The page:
Call of the Dooars


I have always wondered where my love for nature comes from. The answer came to me as I was standing in the middle of a stream with cold, clear water lapping around my shins: I was born to it.  The first twenty years of my life were spent in the Dooars, the sub-Himalayan terai region of northern West Bengal. It rained everyday for six months and as a result the greenery was extravagant. It wasn’t uncommon for us to see the Kanchenjungha from our classroom on a clear day. The mountains always loomed large over my hometown and on nights you could spot the twinkling lights of Kuseong and Darjeeling. Nature was in reality, at our very doorstep.

Birds I shot from the window of my parent’s house using my mother’s Nikon P610 camera that boasts of a 60x optical zoom

The somewhat lackadaisical attitude I had towards the unbridled nature right at my doorstep waned as I moved my boxes to Delhi. Over the last few years, as I became increasingly enamoured with birds and the art of watching and photographing them, I was reminded of Gajoldoba, barely an hour away from Siliguri. Gajoldoba, spoken about in hushed tones by ornithologists professional and amateur, is a reservoir created by an irrigation dam across the Teesta river as it emerges from the mountains. The reservoir, in turn, creates a vast wetland to which migratory birds are attracted in large numbers. This time, I had to check it out.

Our small little getaway for the day. Switch to satellite view for a better understanding of the landscape

The drive to Gajoldoba is as rewarding as the place itself. For most of the way, you follow a lovely road that runs beside one of the many irrigation canals. To top it off, both the road and the canal cut through dense forests and tea estates. We couldn’t have chosen a better time to visit. It was a hot, dry week, bang in the middle of the monsoons. The sky was at its bluest and the green was at its greenest. Talk about getting lucky!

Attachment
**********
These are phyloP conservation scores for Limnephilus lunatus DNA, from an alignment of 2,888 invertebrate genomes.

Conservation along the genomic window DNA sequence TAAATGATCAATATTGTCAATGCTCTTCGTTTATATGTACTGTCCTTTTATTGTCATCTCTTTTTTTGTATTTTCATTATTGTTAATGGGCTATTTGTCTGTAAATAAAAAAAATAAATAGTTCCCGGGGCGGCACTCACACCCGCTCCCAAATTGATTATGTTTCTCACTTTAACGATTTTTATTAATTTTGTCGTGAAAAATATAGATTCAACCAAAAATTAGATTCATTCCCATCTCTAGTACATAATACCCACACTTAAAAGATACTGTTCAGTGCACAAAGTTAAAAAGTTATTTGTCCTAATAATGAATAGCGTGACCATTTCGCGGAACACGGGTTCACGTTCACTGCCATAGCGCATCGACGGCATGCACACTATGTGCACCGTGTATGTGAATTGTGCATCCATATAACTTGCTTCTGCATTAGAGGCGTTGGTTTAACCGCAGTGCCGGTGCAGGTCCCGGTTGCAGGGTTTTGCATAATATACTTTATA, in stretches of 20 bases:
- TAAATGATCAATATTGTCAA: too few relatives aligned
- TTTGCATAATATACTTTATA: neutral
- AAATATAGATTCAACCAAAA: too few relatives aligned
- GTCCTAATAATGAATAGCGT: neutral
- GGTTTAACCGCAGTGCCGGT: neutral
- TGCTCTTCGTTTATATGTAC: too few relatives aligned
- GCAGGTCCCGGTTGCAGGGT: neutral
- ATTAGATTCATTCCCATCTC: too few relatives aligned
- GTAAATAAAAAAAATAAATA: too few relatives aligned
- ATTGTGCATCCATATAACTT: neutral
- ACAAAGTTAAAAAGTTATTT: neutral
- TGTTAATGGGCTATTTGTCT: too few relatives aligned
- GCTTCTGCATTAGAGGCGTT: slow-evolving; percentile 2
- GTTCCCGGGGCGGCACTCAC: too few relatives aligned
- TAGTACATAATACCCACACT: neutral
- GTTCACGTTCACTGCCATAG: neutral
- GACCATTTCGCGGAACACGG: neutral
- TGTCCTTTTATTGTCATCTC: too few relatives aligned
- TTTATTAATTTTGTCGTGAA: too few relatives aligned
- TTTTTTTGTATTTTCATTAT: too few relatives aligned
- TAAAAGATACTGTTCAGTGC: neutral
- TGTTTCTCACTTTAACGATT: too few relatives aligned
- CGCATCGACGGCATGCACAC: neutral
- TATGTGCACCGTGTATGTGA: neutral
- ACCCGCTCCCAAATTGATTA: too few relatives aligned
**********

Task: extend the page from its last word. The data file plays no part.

On this day trip, we avoided the highways and stuck to the smaller roads that, like rivers, snake through the region. The roads took us through villages, duck ponds, inundated rice paddies and of course, a river every few miles. If you happen to travel through the Dooars in July-August, your nostrils could be assaulted by a musty smell wafting in from the water bodies. This is a result of bundles of jute plants fermenting in the water. As the stalks ferment, the bark transforms into the strands of golden fiber that we are familiar with. Outside every farmer’s house bales of the golden  fiber are set to dry. Public infrastructure, like the bridges below are also extensively used in the process.

Some villages and many rivers later we reached Lataguri, the small town on the edge of Gorumara National Park. A road from here cuts through the national park and if you are lucky, you can catch an elephant or a bison crossing the road. Almost halfway through the road is a small outcrop of phallic rocks by a small stream. Local imagination has turned the stones into lingams and as a result people leave small offerings – fruits, flowers, rice, etc – near it. The part time priest of this ‘temple’will tell you (should you run into him) that often elephants can be seen visiting the temple, ‘worshipping’ the stones with their trunks. Not very surprising considering some free food happens to be found here on a regular basis!

On the other edge of Gorumara, just past a small village and a host of architecturally unimaginative resorts lies the small bridge over the river Murti. During the winter months the sand and pebble banks of the river is very popular with picnicking groups. But this being the warm season, the spot was refreshingly devoid of the tourist meelee. It was perfect, therefore, to wade out into the cool, fast flowing stream and stand there, contemplating where one’s love for nature came from.